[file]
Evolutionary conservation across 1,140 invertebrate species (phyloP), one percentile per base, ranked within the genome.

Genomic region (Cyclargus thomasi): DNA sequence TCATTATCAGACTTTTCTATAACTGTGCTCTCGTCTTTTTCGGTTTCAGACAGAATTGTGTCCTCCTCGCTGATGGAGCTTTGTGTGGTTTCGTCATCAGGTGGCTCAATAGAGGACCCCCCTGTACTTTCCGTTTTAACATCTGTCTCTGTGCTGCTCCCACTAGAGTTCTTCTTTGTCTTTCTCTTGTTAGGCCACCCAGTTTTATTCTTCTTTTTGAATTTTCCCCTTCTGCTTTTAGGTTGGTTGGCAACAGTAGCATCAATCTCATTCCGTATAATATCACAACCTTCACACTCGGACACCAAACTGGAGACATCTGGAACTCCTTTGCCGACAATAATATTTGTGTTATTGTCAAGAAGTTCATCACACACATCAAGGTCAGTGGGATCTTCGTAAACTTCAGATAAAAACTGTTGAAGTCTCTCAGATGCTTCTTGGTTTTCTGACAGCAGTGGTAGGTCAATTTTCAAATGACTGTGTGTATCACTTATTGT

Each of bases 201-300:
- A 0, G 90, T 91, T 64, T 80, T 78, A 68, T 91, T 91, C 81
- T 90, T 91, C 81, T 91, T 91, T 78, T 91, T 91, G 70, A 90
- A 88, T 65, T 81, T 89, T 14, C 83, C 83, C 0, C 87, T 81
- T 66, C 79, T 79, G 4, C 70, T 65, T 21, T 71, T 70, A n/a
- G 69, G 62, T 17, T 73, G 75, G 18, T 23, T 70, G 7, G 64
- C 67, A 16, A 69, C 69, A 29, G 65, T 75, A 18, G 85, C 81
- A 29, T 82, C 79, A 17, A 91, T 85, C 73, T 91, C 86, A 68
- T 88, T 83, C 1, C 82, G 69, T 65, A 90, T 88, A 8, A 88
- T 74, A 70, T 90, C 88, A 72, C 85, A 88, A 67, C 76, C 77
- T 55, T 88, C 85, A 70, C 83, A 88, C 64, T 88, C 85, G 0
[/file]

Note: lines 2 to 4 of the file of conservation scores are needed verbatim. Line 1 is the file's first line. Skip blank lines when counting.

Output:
Genomic region (Cyclargus thomasi): DNA sequence TCATTATCAGACTTTTCTATAACTGTGCTCTCGTCTTTTTCGGTTTCAGACAGAATTGTGTCCTCCTCGCTGATGGAGCTTTGTGTGGTTTCGTCATCAGGTGGCTCAATAGAGGACCCCCCTGTACTTTCCGTTTTAACATCTGTCTCTGTGCTGCTCCCACTAGAGTTCTTCTTTGTCTTTCTCTTGTTAGGCCACCCAGTTTTATTCTTCTTTTTGAATTTTCCCCTTCTGCTTTTAGGTTGGTTGGCAACAGTAGCATCAATCTCATTCCGTATAATATCACAACCTTCACACTCGGACACCAAACTGGAGACATCTGGAACTCCTTTGCCGACAATAATATTTGTGTTATTGTCAAGAAGTTCATCACACACATCAAGGTCAGTGGGATCTTCGTAAACTTCAGATAAAAACTGTTGAAGTCTCTCAGATGCTTCTTGGTTTTCTGACAGCAGTGGTAGGTCAATTTTCAAATGACTGTGTGTATCACTTATTGT

Each of bases 201-300:
- A 0, G 90, T 91, T 64, T 80, T 78, A 68, T 91, T 91, C 81